A prevalent theme throughout Petitioner's pleadings is that his 5-year sentence for the 2017 Tarrant County conviction for robbery should have been or was somehow dismissed. The record reflects that in the Tarrant County case, Petitioner was indicted on one count of robbery causing bodily injury (count one) and one count of credit card abuse (count two). SHR[2] 4-5, ECF No. 55-4. The indictment also contained sentence-enhancement allegations as to each count. Id. Importantly, count one contained a habitual-offender notice, increasing the punishment range for the second-degree felony from two to 20 years' to 25 to 99 years' or life confinement. SHR 66, ECF No. 55-4. On September 8, 2017, pursuant to a plea agreement, Petitioner pleaded guilty to count one and the state waived count two and the sentence-enhancement allegations and recommended a 5-year sentence, which was assessed by the trial court. Id. at 11. The state courts found that Petitioner was fully admonished regarding the waiver of his rights and the consequences of his guilty plea; that he signed the written plea admonishments acknowledging that he had read and understood those admonishments and was aware of the consequences of his plea; and that his plea was freely, knowingly, and voluntarily entered. Id. at 68-69. Petitioner received the full benefit of his bargain, and there is no factual basis in the record for his assertion that his conviction or 5-year sentence have been dismissed.

         B. Parole Revocation

         The record indicates that during the pendency of his Tarrant County case, the Texas Board of Pardons and Paroles initiated parole revocation proceedings against Petitioner based on the new charges and other alleged violations of his conditions of parole. Resp't's Answer, Ex. A, 9-11, ECF No. 53-1. Constitutional due process requires certain minimal safeguards to protect the limited liberty interest at stake in the parole-revocation context. These safeguards include:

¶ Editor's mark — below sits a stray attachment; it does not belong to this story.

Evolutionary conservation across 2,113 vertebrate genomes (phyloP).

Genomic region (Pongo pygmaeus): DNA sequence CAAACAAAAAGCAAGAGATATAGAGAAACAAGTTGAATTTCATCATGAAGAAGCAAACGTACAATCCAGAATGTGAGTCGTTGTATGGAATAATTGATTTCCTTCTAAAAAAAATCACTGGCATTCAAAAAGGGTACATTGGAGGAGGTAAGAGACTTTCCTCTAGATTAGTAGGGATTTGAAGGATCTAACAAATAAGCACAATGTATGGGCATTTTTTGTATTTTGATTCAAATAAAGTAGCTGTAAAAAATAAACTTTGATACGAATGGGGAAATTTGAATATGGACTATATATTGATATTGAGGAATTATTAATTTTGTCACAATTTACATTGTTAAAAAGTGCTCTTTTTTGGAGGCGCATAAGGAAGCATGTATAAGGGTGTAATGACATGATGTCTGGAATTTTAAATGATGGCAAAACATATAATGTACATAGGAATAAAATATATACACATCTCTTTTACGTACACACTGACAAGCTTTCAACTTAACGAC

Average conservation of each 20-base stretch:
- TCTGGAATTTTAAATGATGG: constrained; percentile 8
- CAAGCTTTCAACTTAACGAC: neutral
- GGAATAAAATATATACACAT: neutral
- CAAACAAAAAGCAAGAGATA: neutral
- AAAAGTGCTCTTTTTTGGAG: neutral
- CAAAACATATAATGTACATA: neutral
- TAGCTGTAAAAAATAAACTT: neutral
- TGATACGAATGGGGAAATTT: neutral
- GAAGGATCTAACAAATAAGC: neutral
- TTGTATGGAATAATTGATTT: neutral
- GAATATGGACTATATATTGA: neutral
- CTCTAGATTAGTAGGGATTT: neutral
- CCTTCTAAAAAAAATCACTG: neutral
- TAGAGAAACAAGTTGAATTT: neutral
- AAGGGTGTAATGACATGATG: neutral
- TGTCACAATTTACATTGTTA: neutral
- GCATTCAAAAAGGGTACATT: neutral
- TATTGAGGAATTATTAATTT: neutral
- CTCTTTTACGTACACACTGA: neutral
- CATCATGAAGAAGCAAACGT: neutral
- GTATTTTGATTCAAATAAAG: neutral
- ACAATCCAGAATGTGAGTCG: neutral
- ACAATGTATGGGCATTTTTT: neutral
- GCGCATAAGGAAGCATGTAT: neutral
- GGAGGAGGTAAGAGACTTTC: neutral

(a) written notice of the claimed violations of parole; (b) disclosure to the parolee of the evidence against him; (c) opportunity to be heard in person and to present witnesses and documentary evidence; (d) the right to confront and cross-examine adverse witnesses (unless the hearing officer specifically finds good cause for not allowing confrontation); (e) a ‘neutral and detached' hearing body such as a parole board . . .; and (f) a written statement by the factfinders as to the evidence relied on and reasons for revoking parole.

Morrissey v. Brewer, 408 U.S. 471, 488-89 (1972).

         Petitioner does not contend that one or more of these requirements were violated. Instead, he appears to complain only of the forfeiture of his street time following his parole revocation. Under Texas law, eligibility for street time served on parole is determined by the statute in effect upon the revocation of parole. Ex parte Hernandez, 275 S.W.3d 895, 897 (Tex. Crim. App. 2009). At the time of Petitioner's parole revocation, he was not eligible to receive credit for his street time as a matter of state law under Texas Government Code § 508.283(b) because of his 2017 second-degree robbery conviction.[3]See Tex. Gov't Code Ann. §§ 508.149(a)(11), 508.283(b) (West Supp. 2014 & 2012); Ex parte Hernandez, 275 ...

Buy This Entire Record For $7.95

Download the entire decision to receive the complete text, official citation,
docket number, dissents and concurrences, and footnotes for this case.

Learn more about what you receive with purchase of this case.